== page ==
They rest affixed to street signs, stark whitewashed bicycles locked on sidewalks near dangerous intersections where accidents have claimed the lives of cyclists and pedestrians.
On Sunday, January 3, a group of cyclists added ten more ghost bikes to memorialize those killed traffic accidents over the past year, bringing the total number of roadside memorials placed around the city to 66.
Now in its fifth year, the memorial ride, held on the first Sunday of the new year, is part of the Street Memorial Project’s effort to create a compassionate and supportive community for friends and family of those killed while raising awareness about the dangers of cycling in city streets and ultimately make them safer for both vehicles and pedestrians.
“This is hard every year,” said Sully Ross, a Carroll Gardens resident who helped organize the Street Memorials Project ride. “It’s a cold day and it’s a long ride. It’s very emotional. Every stop is a reminder of another seemingly senseless crash. It can be overwhelming.”
The ride began in Elmhurst, Queens with a memorial for James Langergaard, while also making several stops in Brooklyn, including Green and Washington avenues in Clinton Hill where riders placed a memorial for Julian Miller, and Manhattan Avenue and Milton Street, where a memorial for unknown cyclists and walkers was held. In addition to Langergaard and Miller, the cyclists mourned Juan Espinoza-Navarrete, Pablo Pasarán, Stephen Hodnett, Dan Valle, Eliseo Martinez, Aurelio Perez, Solange Raulston, and Violetta Kryzak.
While the number of cyclists on the road has been steadily increasing over the past few years in New York City, including a 35 percent jump between 2007 and 2008, traffic fatalities remain a pressing concern from cycling groups.According to the Department of Transportation, in 2005, there were 24 cyclists deaths, 18 in 2006, 23 in 2007, and 25 in 2008. In 2006, 166 pedestrians were killed, and 136 were killed in 2007. In 2008, 147 pedestrians were killed and 150 were killed this past year.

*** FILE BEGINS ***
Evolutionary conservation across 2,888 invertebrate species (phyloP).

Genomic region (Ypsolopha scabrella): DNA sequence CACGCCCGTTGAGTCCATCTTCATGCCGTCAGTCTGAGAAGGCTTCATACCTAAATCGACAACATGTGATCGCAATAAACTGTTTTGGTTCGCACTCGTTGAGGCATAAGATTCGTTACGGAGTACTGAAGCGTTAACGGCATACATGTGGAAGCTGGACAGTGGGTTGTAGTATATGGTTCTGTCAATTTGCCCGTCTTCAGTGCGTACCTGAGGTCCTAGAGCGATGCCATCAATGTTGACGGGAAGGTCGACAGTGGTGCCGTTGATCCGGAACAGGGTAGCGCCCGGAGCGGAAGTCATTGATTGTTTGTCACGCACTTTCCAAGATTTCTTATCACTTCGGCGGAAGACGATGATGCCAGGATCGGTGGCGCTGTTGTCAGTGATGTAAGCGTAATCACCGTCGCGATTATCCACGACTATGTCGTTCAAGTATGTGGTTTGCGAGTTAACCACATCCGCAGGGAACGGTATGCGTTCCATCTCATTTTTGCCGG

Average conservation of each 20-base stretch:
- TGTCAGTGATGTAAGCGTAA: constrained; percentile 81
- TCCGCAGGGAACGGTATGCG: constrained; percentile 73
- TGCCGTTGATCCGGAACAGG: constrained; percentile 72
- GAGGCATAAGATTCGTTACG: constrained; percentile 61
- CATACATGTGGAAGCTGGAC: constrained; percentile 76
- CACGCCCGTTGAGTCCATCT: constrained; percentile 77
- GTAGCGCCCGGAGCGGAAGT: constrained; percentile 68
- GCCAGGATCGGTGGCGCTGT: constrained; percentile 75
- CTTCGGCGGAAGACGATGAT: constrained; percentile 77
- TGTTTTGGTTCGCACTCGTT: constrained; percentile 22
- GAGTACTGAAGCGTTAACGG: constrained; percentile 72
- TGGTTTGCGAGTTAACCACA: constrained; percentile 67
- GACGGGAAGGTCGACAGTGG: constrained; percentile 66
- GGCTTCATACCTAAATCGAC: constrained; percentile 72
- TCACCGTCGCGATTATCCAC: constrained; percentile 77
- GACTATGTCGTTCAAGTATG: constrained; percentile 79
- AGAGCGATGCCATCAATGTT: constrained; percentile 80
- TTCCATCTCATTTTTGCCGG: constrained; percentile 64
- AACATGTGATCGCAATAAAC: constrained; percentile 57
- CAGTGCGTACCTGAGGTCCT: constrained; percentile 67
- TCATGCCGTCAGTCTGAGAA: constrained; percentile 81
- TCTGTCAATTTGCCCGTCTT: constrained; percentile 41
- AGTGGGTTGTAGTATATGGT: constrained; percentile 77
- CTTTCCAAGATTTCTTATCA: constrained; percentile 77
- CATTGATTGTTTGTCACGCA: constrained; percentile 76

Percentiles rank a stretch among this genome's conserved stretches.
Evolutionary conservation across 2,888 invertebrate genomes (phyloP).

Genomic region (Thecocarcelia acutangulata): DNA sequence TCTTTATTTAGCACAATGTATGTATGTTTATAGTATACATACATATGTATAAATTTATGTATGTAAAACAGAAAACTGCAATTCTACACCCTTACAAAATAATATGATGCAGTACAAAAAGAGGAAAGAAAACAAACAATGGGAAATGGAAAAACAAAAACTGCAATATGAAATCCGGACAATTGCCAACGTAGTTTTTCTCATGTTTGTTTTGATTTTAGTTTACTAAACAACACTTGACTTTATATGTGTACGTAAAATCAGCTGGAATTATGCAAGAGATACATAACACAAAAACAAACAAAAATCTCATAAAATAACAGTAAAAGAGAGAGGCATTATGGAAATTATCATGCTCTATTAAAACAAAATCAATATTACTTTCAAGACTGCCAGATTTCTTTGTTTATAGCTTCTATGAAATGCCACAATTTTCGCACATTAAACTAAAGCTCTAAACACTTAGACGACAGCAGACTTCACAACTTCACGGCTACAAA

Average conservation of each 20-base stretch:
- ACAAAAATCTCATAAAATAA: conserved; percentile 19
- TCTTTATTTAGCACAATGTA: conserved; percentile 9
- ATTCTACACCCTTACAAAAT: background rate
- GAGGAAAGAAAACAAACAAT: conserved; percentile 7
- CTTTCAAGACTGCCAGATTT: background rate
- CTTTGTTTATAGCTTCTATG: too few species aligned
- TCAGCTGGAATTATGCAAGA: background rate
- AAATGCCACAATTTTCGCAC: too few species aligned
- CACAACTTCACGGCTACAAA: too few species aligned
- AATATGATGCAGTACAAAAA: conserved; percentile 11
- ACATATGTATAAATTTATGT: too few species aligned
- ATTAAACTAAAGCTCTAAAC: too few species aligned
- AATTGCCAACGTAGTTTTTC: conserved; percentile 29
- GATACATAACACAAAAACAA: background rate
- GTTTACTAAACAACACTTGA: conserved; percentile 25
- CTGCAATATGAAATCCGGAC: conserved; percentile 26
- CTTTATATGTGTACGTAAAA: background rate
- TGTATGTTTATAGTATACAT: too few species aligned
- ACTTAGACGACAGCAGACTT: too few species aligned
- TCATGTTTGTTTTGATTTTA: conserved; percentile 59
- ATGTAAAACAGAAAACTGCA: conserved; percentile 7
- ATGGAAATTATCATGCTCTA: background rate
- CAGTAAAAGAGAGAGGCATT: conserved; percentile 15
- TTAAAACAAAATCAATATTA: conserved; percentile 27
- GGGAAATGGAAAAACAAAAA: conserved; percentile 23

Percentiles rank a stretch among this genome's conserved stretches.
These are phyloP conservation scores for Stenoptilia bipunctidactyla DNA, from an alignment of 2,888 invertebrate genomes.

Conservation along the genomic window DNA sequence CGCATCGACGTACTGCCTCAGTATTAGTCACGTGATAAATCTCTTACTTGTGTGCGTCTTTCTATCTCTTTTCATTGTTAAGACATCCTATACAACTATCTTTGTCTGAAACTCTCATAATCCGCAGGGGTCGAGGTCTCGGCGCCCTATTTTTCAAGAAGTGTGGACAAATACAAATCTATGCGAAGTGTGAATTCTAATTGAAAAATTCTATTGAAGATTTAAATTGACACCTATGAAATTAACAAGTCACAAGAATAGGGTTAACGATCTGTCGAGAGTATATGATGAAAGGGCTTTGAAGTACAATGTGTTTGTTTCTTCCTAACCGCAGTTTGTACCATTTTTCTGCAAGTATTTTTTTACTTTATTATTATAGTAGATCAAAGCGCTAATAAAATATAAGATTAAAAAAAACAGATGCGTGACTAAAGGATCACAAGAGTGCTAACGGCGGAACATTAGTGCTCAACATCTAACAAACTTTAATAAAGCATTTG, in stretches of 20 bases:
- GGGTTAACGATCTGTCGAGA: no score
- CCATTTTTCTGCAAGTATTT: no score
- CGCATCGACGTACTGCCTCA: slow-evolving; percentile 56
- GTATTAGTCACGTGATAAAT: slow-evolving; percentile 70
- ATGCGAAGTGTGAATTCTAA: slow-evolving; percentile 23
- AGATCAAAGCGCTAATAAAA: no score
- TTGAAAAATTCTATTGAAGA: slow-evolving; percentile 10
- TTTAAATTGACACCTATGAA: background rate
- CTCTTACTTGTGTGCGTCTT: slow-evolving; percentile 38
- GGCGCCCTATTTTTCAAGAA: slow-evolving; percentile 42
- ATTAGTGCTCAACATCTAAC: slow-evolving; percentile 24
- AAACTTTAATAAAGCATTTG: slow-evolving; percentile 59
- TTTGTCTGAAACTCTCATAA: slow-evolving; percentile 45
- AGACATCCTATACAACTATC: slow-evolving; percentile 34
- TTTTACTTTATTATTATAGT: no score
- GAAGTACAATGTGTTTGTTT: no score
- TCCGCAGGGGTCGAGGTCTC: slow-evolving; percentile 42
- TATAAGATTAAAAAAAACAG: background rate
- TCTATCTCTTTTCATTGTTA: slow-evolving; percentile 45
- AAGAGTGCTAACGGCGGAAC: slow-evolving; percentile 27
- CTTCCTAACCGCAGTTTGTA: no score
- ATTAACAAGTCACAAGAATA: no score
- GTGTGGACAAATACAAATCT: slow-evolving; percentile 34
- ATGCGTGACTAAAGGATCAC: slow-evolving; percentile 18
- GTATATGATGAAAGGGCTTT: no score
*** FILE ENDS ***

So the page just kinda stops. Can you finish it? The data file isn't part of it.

“Most of the deaths we are commemorating have completely faded from light (in the news),” said Wiley Norvell, a spokesperson for Transportation Alternatives (TA), a bike advocacy group. “The aggregate is something New Yorkers seldom think about. It’s important to look at them in their totality.”
While recent cyclist demonstrations in Wliliamsburg have treated the removal of bike lanes with wry humor and theatrical gestures, the Street Memorial Project’s riders chose a different tone for their ride, which many participants believe was poignant and quietly powerful.
Cyclist Heidi Gollogly said it was a “wonderful day to spend my Sunday” and that she was happy she has not had an accident on city streets, while TA volunteer Noah Berland rode to show support for safer streets for pedestrians and cyclists alike.
Leah Todd, a cyclist who organized the ride, echoed Norvell’s hopes that the ghost bikes would bring awareness for changes in transit engineering and planning at the street level such as traffic calming devices.
“It’s important to not be comfortable while riding and remember those we have lost,” said Todd.